And thus man can enjoy genuine freedom, a constructive disciplined freedom that builds him up in many ways:

Spiritually: through being filled with Christ, the church, and the Bible.
Intellectually: through reading, studying, contemplation, and sound thinking.
Psychologically: through the wise control of instincts, emotions, and habits.
Physically: through avoidance of cigarettes, drink, drugs, and an impure lifestyle.
Socially: through good relationships with all those around him.

4- Restrictions on Genuine Freedom:

There are important restrictions on genuine freedom, such as:

1- The Holy Spirit: who lives within us guiding and admonishing us, sanctifying and comforting us, leading us and granting us fruits and gifts.

2- The conscience: which is God’s voice within man, which reproves us for sin and alerts us so that we go back to doing what is right.

3- The Bible: whose light searches the heart and lightens the path of life; “Your word have I hidden
in my heart, that I might not sin against You.” (Ps. 119: 11) “Your word is a lamp to my feet and a light to my path.” (Ps. 119: 105)

4- The teachings of the church: providing general light on the path of the kingdom and constant warnings against sin and transgressions.

5- Spiritual father: who provides personal and direct guidance on the path of life and along its bends through the granting of absolution for sins and providing solutions for problems.

6- The law of the land: for the Christian subjects himself to the law of the land in accordance with the commandment “Let every soul be subject to the governing authorities. For there is no authority except from God.” (Rom. 13:1)

We thus experience real freedom through the power of the living Christ of the Resurrection Who dwells within us, guiding our daily walk on the path of eternity and immortality.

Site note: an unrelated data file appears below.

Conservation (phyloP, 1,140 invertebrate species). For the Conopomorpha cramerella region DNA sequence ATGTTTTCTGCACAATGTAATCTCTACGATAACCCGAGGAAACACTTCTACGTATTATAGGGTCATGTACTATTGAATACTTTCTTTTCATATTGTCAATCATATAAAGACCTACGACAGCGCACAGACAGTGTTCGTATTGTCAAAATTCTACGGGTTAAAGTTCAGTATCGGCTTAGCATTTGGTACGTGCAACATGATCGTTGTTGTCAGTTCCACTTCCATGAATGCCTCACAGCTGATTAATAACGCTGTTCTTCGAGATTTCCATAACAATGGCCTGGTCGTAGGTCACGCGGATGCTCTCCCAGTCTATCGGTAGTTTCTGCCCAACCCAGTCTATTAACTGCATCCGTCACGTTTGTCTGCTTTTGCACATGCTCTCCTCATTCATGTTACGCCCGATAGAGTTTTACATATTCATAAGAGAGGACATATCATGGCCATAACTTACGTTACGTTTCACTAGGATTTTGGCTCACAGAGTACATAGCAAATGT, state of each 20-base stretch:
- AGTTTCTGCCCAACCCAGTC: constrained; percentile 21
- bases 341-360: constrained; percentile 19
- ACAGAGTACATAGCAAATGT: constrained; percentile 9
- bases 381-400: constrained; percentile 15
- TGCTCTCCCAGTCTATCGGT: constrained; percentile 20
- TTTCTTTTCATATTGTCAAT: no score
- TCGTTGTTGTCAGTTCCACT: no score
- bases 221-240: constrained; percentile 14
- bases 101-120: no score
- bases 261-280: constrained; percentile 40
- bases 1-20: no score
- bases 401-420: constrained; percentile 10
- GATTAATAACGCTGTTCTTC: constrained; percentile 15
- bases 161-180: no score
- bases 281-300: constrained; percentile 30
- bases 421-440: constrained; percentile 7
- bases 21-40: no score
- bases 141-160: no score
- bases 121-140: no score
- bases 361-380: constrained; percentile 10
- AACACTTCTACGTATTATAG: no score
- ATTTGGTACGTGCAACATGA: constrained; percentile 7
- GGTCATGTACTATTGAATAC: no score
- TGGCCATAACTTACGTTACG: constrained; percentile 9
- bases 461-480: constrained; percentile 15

May the grace of God be with us all.


H.G. Bishop Moussa Bishop of Youth – Youth Bishopric
http://www.youthbishopric.com/



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Sunday, May 10, 2009

How should we love God? (7) Take Him as a friend; Set Him always before you

How should we love God? (7) Take Him as a friend; Set Him always before you
Pope Shenouda III
Translated by Dr. Wedad Abbas

[Pope's Article of 26 April, 2009] (450) by Dr. Wedad Abbas

Reveal to Him your heart; let Him into all your affairs
Let everything remind you of Him

If you want to love God, take Him as a friend.
You ought rather to make of Him your chief friend whom you seek before anyone else, reveal to Him your secrets and tell Him everything, feel deep comfort in being with Him, reveal to Him all your thoughts very frankly and very honestly with all trust and with a clear heart, and never get bored of speaking with Him.

Say to Him, 'I have words to say to You, O Lord

I am sure of Your love for me and of Your good intentions towards me, and I know that You are able to realize all this for me. Shall I not then talk with You as I do with my beloved? Do I find pleasure when I open my heart to those who are mere dust and ashes (Gen18: 27), and keep away from You, the Creator of everybody?! Is it proper when You call upon me that I get involved in other things and find no time for You?!

We certainly feel comfort when we speak with God.

We feel comfort because we put on Him our troubles, seeing in Him a loving Father. We love Him as He loves us, and we do not conceal anything from Him. We let Him into everything we do, and in love we submit our thoughts to Him that He may lead them and correct them if they were wrong.

To love God, set Him always before you.

The feeling that He is before you gives the heart faith, trust and peace. Therefore David the Prophet said, "I have set the Lord always before me; because He is at my right hand I shall not be moved." And he immediately said after that, "Therefore my heart is glad, and my glory rejoices." (Ps 16: 8, 9; Acts 2: 25)